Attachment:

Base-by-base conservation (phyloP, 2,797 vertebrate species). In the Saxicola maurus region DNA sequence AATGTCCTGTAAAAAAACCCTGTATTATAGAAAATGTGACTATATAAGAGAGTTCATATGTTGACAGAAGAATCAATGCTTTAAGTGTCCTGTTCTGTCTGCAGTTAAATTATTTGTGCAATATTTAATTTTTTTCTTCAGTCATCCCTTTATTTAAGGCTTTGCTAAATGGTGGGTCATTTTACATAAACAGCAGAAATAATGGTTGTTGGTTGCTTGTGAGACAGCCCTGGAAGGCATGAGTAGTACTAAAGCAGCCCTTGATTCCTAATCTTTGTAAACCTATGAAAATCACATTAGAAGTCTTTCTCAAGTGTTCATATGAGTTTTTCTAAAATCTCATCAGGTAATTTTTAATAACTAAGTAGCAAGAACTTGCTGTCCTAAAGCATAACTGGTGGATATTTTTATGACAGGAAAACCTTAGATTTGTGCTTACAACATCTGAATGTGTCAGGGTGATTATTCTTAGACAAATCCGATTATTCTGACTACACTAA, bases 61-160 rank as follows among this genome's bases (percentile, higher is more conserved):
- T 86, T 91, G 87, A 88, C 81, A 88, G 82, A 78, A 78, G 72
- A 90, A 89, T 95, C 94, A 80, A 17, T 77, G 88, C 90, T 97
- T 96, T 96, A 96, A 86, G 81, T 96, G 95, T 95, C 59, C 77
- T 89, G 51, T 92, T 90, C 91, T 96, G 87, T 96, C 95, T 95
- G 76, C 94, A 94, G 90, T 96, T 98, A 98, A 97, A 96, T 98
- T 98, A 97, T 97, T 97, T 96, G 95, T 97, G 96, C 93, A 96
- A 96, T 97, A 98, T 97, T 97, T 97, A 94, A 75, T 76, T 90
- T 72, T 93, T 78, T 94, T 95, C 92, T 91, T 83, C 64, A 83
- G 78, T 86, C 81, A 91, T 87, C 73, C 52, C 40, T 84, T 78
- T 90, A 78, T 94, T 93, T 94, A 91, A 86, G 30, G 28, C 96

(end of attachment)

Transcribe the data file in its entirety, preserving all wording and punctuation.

Base-by-base conservation (phyloP, 2,797 vertebrate species). In the Saxicola maurus region DNA sequence AATGTCCTGTAAAAAAACCCTGTATTATAGAAAATGTGACTATATAAGAGAGTTCATATGTTGACAGAAGAATCAATGCTTTAAGTGTCCTGTTCTGTCTGCAGTTAAATTATTTGTGCAATATTTAATTTTTTTCTTCAGTCATCCCTTTATTTAAGGCTTTGCTAAATGGTGGGTCATTTTACATAAACAGCAGAAATAATGGTTGTTGGTTGCTTGTGAGACAGCCCTGGAAGGCATGAGTAGTACTAAAGCAGCCCTTGATTCCTAATCTTTGTAAACCTATGAAAATCACATTAGAAGTCTTTCTCAAGTGTTCATATGAGTTTTTCTAAAATCTCATCAGGTAATTTTTAATAACTAAGTAGCAAGAACTTGCTGTCCTAAAGCATAACTGGTGGATATTTTTATGACAGGAAAACCTTAGATTTGTGCTTACAACATCTGAATGTGTCAGGGTGATTATTCTTAGACAAATCCGATTATTCTGACTACACTAA, bases 61-160 rank as follows among this genome's bases (percentile, higher is more conserved):
- T 86, T 91, G 87, A 88, C 81, A 88, G 82, A 78, A 78, G 72
- A 90, A 89, T 95, C 94, A 80, A 17, T 77, G 88, C 90, T 97
- T 96, T 96, A 96, A 86, G 81, T 96, G 95, T 95, C 59, C 77
- T 89, G 51, T 92, T 90, C 91, T 96, G 87, T 96, C 95, T 95
- G 76, C 94, A 94, G 90, T 96, T 98, A 98, A 97, A 96, T 98
- T 98, A 97, T 97, T 97, T 96, G 95, T 97, G 96, C 93, A 96
- A 96, T 97, A 98, T 97, T 97, T 97, A 94, A 75, T 76, T 90
- T 72, T 93, T 78, T 94, T 95, C 92, T 91, T 83, C 64, A 83
- G 78, T 86, C 81, A 91, T 87, C 73, C 52, C 40, T 84, T 78
- T 90, A 78, T 94, T 93, T 94, A 91, A 86, G 30, G 28, C 96